Susanne Sundfør: Blómi review – timelessly classic songwriting

The romance and life force of 1970s singer-songwriters such as Joni Mitchell, Laura Nyro and Carole King – as well as their burned-fingers wisdom – are embodied here by Susanne Sundfør, one of Norway’s most successful singers who continues to evolve her craft upwards from her earlier synthwave and pop-folk.

There’s also a touch of Disney or musical theatre to the way ballads such as Ashera’s Song and Rūnā search out their next cadences; the latter has the same tentative-then-certain feeling as Leonard Cohen’s Hallelujah but done with a Julie Andrews-ish positivity. You may need to re-notch your threshold for corniness.

But the songwriting here is often very good, even timelessly classic. Fare Thee Well is a waltzing breakup song that is a model of ending things well: Sundfør takes stock of her relationship with firmness (“I won’t come back”) and grace, expressed in a melody that is certain but gentle. Another waltz, Alyosha, is conversely a statement of eternal love: “They say life’s no point, so why bother? / Love yourself more than any other,” she sings, but then, with soaring voice and moving determination: “But that is not what I will live for.” These are big emotions painted with clarity.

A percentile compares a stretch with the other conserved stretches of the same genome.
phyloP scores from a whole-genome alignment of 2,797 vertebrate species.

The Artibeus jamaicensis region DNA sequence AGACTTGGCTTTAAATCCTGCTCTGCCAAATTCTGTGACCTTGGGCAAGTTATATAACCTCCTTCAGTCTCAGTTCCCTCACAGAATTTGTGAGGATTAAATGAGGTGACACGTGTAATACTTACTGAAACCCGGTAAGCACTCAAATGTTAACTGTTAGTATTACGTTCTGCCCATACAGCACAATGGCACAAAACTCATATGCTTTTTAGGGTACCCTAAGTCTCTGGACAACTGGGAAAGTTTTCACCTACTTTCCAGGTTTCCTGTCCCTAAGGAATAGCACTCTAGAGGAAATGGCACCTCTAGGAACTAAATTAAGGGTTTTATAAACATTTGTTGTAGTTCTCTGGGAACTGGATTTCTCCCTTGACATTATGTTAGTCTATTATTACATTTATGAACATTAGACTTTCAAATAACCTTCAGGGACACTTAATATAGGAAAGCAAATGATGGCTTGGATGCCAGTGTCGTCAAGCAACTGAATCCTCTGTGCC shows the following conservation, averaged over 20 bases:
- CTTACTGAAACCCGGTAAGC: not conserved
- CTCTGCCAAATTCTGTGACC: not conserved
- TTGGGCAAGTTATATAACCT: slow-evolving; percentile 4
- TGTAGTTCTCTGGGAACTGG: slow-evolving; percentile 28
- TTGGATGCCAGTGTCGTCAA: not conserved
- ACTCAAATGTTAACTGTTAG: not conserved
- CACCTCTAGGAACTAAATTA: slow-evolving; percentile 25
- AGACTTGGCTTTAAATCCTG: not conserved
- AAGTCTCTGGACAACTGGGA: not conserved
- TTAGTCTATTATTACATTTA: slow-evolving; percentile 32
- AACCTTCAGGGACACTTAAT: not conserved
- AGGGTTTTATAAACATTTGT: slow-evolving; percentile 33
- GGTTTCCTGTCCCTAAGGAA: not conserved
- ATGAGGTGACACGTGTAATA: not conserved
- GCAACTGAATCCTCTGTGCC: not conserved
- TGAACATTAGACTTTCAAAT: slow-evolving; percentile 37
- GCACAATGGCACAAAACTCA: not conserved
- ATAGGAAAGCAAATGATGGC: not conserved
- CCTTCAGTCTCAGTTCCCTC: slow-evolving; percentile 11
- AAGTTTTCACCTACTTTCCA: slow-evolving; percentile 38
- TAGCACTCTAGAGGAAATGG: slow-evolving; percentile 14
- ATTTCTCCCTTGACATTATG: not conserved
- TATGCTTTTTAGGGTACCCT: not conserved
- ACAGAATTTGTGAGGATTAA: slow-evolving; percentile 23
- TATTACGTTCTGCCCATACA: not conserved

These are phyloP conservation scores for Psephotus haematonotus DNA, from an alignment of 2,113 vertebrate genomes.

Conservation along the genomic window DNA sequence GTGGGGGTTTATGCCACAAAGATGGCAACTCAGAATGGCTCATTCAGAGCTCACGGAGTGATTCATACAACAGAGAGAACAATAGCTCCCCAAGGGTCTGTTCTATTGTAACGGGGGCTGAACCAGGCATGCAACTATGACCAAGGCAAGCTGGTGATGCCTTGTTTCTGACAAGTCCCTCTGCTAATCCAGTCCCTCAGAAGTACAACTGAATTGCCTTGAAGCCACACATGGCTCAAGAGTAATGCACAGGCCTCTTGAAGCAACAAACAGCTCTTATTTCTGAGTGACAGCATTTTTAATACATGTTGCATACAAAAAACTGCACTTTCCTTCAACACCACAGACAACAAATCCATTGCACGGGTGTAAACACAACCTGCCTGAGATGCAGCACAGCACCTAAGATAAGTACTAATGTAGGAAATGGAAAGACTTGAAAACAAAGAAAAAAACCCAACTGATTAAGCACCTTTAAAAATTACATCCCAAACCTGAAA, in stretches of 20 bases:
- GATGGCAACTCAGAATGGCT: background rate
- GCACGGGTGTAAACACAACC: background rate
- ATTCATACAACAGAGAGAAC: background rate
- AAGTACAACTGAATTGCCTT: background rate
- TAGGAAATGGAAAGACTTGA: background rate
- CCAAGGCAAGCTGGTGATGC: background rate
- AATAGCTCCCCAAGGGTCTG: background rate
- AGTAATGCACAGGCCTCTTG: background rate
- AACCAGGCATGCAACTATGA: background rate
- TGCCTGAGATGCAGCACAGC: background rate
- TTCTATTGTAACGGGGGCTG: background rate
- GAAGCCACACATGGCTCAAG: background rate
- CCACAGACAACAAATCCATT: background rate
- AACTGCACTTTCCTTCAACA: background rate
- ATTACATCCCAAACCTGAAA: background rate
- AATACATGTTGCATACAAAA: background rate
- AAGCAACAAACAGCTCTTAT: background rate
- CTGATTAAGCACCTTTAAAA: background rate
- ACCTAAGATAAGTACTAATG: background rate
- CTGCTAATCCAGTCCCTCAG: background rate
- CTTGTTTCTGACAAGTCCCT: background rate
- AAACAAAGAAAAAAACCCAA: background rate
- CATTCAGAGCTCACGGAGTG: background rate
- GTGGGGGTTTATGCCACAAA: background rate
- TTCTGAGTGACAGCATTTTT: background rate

The spectacular Leikara Ljóð deserves special mention: beginning with the sound of birdsong, Sundfør sings the wordless refrain – the album’s very best melody – casually as if hanging out some washing. But to a backing of handclaps and multitracked vocals, it builds into a song of gospel intensity as she demands more from a lover: “Gimme gimme gimme shock treatment / Break the ice and drown me.”

The album is bookended by two totally different tracks: bits of ambient processing thrum and burble as Sundfør speaks on the unity of spirit and body like a mindfulness podcaster whose editor has taken the day off. She finishes with an excruciatingly twee Rupi Kaur-style koan destined to be spray-stencilled on to Airbnb walls: “The word in the heart is yes.” But even though these are skippable failures, they do help to carry this beguiling album off into a strange, singular category.